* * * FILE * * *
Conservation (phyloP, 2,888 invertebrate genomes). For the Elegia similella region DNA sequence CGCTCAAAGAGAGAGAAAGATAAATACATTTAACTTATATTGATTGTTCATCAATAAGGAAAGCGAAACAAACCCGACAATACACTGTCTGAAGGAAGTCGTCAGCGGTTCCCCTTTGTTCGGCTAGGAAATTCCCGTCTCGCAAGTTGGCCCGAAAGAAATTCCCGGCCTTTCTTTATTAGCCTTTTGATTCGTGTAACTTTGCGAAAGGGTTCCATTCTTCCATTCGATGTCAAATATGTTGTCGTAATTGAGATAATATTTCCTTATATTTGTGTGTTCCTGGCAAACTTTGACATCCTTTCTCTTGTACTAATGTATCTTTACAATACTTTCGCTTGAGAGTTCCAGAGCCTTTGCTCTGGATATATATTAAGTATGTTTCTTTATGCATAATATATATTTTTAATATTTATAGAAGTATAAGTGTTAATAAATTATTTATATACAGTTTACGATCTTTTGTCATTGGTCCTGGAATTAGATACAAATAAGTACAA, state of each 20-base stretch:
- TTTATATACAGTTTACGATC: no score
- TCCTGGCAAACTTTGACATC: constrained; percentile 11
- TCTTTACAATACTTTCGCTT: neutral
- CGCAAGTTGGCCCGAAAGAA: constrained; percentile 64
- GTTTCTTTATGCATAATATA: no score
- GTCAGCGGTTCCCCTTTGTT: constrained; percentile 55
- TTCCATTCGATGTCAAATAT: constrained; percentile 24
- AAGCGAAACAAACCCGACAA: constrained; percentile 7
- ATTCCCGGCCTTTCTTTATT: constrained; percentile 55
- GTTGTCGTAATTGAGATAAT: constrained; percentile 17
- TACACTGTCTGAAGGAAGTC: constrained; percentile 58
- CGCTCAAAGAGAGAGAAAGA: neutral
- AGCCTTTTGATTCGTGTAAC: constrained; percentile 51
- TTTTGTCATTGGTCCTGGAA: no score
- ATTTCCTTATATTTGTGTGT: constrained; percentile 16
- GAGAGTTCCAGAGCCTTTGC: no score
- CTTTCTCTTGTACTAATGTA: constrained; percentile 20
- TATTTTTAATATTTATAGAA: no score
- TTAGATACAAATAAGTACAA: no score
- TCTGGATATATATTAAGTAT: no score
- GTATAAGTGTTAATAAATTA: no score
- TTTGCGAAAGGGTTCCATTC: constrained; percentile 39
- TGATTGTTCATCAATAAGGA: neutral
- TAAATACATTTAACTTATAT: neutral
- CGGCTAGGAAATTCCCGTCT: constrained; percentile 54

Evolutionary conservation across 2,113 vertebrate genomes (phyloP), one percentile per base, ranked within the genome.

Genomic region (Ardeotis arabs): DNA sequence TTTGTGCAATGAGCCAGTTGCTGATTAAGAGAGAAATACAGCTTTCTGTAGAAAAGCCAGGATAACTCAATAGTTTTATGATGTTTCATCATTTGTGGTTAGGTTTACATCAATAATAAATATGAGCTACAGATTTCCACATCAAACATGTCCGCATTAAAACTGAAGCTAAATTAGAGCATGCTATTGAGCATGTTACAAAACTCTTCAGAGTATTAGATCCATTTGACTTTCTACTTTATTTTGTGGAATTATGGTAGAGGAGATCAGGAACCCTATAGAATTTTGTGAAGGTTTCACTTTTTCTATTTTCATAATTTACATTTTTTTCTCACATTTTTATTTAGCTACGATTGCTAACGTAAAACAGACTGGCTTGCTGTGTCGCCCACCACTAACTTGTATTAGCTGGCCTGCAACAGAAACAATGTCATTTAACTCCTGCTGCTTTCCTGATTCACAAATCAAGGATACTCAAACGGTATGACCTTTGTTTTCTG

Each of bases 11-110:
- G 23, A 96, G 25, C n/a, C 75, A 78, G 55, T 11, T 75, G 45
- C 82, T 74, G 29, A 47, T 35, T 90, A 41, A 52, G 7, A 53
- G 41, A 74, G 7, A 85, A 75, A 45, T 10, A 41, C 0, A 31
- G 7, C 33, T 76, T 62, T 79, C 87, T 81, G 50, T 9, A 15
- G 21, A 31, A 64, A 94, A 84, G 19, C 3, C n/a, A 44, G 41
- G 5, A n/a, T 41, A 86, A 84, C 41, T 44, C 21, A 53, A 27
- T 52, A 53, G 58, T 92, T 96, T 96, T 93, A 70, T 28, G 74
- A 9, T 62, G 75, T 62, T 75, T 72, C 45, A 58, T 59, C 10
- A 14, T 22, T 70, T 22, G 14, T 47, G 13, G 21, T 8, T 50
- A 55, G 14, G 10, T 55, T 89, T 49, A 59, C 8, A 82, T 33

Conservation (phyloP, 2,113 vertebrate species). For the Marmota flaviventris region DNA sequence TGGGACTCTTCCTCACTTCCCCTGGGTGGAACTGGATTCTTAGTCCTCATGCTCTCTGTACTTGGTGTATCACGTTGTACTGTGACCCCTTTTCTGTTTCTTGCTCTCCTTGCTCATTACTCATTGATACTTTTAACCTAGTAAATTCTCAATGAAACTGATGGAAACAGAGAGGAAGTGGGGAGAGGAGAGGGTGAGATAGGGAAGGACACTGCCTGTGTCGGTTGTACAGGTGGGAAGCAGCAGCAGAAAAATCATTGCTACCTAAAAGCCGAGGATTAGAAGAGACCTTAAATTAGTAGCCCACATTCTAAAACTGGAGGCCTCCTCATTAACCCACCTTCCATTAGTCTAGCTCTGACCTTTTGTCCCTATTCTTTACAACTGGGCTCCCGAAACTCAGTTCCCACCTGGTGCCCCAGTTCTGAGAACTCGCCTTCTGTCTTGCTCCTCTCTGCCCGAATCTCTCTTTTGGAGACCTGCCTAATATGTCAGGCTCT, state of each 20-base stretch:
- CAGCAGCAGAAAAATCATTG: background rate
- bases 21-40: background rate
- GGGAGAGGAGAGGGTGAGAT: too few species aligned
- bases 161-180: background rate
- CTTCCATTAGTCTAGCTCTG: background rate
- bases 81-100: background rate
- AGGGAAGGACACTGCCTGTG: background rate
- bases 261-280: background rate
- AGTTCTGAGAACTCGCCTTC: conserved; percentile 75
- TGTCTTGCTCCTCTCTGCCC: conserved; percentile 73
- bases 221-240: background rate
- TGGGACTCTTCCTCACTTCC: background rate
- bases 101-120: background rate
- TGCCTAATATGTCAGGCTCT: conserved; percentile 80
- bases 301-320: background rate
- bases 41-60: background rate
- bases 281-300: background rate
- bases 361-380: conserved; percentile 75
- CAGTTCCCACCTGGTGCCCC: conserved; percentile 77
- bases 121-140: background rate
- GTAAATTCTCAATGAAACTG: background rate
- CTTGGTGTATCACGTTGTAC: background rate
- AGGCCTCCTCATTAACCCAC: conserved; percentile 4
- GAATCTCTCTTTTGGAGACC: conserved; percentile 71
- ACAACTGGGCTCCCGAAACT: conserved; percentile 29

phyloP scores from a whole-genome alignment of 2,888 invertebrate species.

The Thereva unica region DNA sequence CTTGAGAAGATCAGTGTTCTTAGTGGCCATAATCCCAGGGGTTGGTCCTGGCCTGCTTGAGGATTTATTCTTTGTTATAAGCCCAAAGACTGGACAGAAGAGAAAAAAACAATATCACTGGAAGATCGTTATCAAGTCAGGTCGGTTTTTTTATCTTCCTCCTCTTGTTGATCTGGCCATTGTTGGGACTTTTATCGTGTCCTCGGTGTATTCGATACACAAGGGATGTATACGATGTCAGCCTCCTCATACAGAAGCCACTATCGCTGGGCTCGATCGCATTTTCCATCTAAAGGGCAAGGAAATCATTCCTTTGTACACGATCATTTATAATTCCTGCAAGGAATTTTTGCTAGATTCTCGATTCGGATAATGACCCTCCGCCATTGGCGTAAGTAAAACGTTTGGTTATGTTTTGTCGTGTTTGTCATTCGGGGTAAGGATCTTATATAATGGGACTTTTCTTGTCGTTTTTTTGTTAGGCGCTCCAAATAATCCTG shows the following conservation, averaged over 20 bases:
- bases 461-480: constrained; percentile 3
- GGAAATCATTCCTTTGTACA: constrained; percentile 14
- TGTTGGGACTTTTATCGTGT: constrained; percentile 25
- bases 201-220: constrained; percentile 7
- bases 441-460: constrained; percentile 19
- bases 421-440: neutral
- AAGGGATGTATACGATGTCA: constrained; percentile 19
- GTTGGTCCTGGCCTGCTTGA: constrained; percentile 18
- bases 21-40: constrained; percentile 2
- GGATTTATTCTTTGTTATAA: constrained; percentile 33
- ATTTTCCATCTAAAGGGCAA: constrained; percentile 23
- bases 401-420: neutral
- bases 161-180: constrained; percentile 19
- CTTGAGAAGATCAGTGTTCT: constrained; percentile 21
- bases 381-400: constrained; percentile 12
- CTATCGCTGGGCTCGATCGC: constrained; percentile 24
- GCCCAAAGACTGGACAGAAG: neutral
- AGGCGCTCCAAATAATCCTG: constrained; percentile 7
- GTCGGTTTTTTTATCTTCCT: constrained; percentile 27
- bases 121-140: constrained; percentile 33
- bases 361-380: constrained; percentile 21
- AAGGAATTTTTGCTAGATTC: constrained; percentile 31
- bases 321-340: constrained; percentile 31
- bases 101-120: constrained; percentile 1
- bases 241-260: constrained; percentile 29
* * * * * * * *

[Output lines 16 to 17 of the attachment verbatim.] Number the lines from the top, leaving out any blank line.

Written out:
- ATTTCCTTATATTTGTGTGT: constrained; percentile 16
- GAGAGTTCCAGAGCCTTTGC: no score